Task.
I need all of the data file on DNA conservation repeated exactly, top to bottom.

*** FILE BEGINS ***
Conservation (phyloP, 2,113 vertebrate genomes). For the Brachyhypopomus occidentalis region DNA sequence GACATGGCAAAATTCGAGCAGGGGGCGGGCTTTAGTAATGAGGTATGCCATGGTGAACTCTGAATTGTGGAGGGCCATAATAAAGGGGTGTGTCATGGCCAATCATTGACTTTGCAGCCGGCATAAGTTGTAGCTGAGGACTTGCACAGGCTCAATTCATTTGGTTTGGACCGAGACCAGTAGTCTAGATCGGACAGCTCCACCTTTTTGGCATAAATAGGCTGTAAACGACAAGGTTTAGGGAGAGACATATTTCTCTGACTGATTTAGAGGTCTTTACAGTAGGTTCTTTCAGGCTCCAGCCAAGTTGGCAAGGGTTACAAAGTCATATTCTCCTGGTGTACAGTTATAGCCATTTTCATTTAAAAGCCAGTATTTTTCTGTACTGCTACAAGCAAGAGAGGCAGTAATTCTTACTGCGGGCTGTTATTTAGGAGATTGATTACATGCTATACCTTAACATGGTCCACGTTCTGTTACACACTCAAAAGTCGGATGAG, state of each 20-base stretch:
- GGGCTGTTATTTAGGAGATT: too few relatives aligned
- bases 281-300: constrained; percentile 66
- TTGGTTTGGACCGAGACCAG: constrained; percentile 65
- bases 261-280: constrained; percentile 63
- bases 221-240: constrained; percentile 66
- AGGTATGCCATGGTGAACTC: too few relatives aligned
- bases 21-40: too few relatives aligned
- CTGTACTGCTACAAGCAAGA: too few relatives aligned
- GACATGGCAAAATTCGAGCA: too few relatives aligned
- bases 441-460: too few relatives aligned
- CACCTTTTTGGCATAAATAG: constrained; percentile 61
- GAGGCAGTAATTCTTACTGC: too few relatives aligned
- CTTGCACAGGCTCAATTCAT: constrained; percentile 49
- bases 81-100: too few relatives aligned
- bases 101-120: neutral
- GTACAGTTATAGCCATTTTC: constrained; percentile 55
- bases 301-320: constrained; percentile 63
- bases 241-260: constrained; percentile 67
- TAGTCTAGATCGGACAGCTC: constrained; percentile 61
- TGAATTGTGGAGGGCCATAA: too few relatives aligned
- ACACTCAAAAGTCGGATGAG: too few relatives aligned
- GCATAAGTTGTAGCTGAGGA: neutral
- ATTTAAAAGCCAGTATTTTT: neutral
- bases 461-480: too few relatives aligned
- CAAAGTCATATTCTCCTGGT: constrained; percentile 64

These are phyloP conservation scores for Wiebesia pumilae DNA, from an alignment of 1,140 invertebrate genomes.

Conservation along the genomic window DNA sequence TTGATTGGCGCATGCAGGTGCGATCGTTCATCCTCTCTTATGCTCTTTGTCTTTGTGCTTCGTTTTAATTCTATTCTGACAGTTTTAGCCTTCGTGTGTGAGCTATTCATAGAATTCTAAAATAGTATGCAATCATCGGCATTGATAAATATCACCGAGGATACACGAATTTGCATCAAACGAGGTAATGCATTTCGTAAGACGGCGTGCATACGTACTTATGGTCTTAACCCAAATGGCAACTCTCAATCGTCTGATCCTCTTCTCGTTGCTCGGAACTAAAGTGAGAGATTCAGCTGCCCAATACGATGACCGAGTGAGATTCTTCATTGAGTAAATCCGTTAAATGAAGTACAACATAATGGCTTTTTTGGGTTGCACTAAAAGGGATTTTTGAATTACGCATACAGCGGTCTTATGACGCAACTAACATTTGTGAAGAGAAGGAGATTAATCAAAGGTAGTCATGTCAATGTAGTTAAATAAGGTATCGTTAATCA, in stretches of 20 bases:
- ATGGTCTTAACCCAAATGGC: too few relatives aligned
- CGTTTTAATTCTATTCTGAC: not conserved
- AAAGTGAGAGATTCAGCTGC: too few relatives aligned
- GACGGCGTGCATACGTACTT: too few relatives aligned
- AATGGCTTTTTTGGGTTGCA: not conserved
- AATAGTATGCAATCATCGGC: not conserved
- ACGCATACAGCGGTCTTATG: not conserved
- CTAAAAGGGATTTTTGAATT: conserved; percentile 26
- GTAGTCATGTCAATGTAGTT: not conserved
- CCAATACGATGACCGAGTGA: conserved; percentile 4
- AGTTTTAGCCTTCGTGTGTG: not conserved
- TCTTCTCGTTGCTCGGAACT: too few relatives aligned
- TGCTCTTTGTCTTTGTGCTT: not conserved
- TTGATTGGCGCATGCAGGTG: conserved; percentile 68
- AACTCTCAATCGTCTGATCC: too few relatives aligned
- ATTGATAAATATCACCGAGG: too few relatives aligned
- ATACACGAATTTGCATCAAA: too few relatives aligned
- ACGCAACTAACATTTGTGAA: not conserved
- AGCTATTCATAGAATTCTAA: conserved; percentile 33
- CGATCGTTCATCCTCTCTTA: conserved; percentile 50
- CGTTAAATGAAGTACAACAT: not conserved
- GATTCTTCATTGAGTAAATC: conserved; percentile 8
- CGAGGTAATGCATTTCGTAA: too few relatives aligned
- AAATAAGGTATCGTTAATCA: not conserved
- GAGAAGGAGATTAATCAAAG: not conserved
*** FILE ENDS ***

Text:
Conservation (phyloP, 2,113 vertebrate genomes). For the Brachyhypopomus occidentalis region DNA sequence GACATGGCAAAATTCGAGCAGGGGGCGGGCTTTAGTAATGAGGTATGCCATGGTGAACTCTGAATTGTGGAGGGCCATAATAAAGGGGTGTGTCATGGCCAATCATTGACTTTGCAGCCGGCATAAGTTGTAGCTGAGGACTTGCACAGGCTCAATTCATTTGGTTTGGACCGAGACCAGTAGTCTAGATCGGACAGCTCCACCTTTTTGGCATAAATAGGCTGTAAACGACAAGGTTTAGGGAGAGACATATTTCTCTGACTGATTTAGAGGTCTTTACAGTAGGTTCTTTCAGGCTCCAGCCAAGTTGGCAAGGGTTACAAAGTCATATTCTCCTGGTGTACAGTTATAGCCATTTTCATTTAAAAGCCAGTATTTTTCTGTACTGCTACAAGCAAGAGAGGCAGTAATTCTTACTGCGGGCTGTTATTTAGGAGATTGATTACATGCTATACCTTAACATGGTCCACGTTCTGTTACACACTCAAAAGTCGGATGAG, state of each 20-base stretch:
- GGGCTGTTATTTAGGAGATT: too few relatives aligned
- bases 281-300: constrained; percentile 66
- TTGGTTTGGACCGAGACCAG: constrained; percentile 65
- bases 261-280: constrained; percentile 63
- bases 221-240: constrained; percentile 66
- AGGTATGCCATGGTGAACTC: too few relatives aligned
- bases 21-40: too few relatives aligned
- CTGTACTGCTACAAGCAAGA: too few relatives aligned
- GACATGGCAAAATTCGAGCA: too few relatives aligned
- bases 441-460: too few relatives aligned
- CACCTTTTTGGCATAAATAG: constrained; percentile 61
- GAGGCAGTAATTCTTACTGC: too few relatives aligned
- CTTGCACAGGCTCAATTCAT: constrained; percentile 49
- bases 81-100: too few relatives aligned
- bases 101-120: neutral
- GTACAGTTATAGCCATTTTC: constrained; percentile 55
- bases 301-320: constrained; percentile 63
- bases 241-260: constrained; percentile 67
- TAGTCTAGATCGGACAGCTC: constrained; percentile 61
- TGAATTGTGGAGGGCCATAA: too few relatives aligned
- ACACTCAAAAGTCGGATGAG: too few relatives aligned
- GCATAAGTTGTAGCTGAGGA: neutral
- ATTTAAAAGCCAGTATTTTT: neutral
- bases 461-480: too few relatives aligned
- CAAAGTCATATTCTCCTGGT: constrained; percentile 64

These are phyloP conservation scores for Wiebesia pumilae DNA, from an alignment of 1,140 invertebrate genomes.

Conservation along the genomic window DNA sequence TTGATTGGCGCATGCAGGTGCGATCGTTCATCCTCTCTTATGCTCTTTGTCTTTGTGCTTCGTTTTAATTCTATTCTGACAGTTTTAGCCTTCGTGTGTGAGCTATTCATAGAATTCTAAAATAGTATGCAATCATCGGCATTGATAAATATCACCGAGGATACACGAATTTGCATCAAACGAGGTAATGCATTTCGTAAGACGGCGTGCATACGTACTTATGGTCTTAACCCAAATGGCAACTCTCAATCGTCTGATCCTCTTCTCGTTGCTCGGAACTAAAGTGAGAGATTCAGCTGCCCAATACGATGACCGAGTGAGATTCTTCATTGAGTAAATCCGTTAAATGAAGTACAACATAATGGCTTTTTTGGGTTGCACTAAAAGGGATTTTTGAATTACGCATACAGCGGTCTTATGACGCAACTAACATTTGTGAAGAGAAGGAGATTAATCAAAGGTAGTCATGTCAATGTAGTTAAATAAGGTATCGTTAATCA, in stretches of 20 bases:
- ATGGTCTTAACCCAAATGGC: too few relatives aligned
- CGTTTTAATTCTATTCTGAC: not conserved
- AAAGTGAGAGATTCAGCTGC: too few relatives aligned
- GACGGCGTGCATACGTACTT: too few relatives aligned
- AATGGCTTTTTTGGGTTGCA: not conserved
- AATAGTATGCAATCATCGGC: not conserved
- ACGCATACAGCGGTCTTATG: not conserved
- CTAAAAGGGATTTTTGAATT: conserved; percentile 26
- GTAGTCATGTCAATGTAGTT: not conserved
- CCAATACGATGACCGAGTGA: conserved; percentile 4
- AGTTTTAGCCTTCGTGTGTG: not conserved
- TCTTCTCGTTGCTCGGAACT: too few relatives aligned
- TGCTCTTTGTCTTTGTGCTT: not conserved
- TTGATTGGCGCATGCAGGTG: conserved; percentile 68
- AACTCTCAATCGTCTGATCC: too few relatives aligned
- ATTGATAAATATCACCGAGG: too few relatives aligned
- ATACACGAATTTGCATCAAA: too few relatives aligned
- ACGCAACTAACATTTGTGAA: not conserved
- AGCTATTCATAGAATTCTAA: conserved; percentile 33
- CGATCGTTCATCCTCTCTTA: conserved; percentile 50
- CGTTAAATGAAGTACAACAT: not conserved
- GATTCTTCATTGAGTAAATC: conserved; percentile 8
- CGAGGTAATGCATTTCGTAA: too few relatives aligned
- AAATAAGGTATCGTTAATCA: not conserved
- GAGAAGGAGATTAATCAAAG: not conserved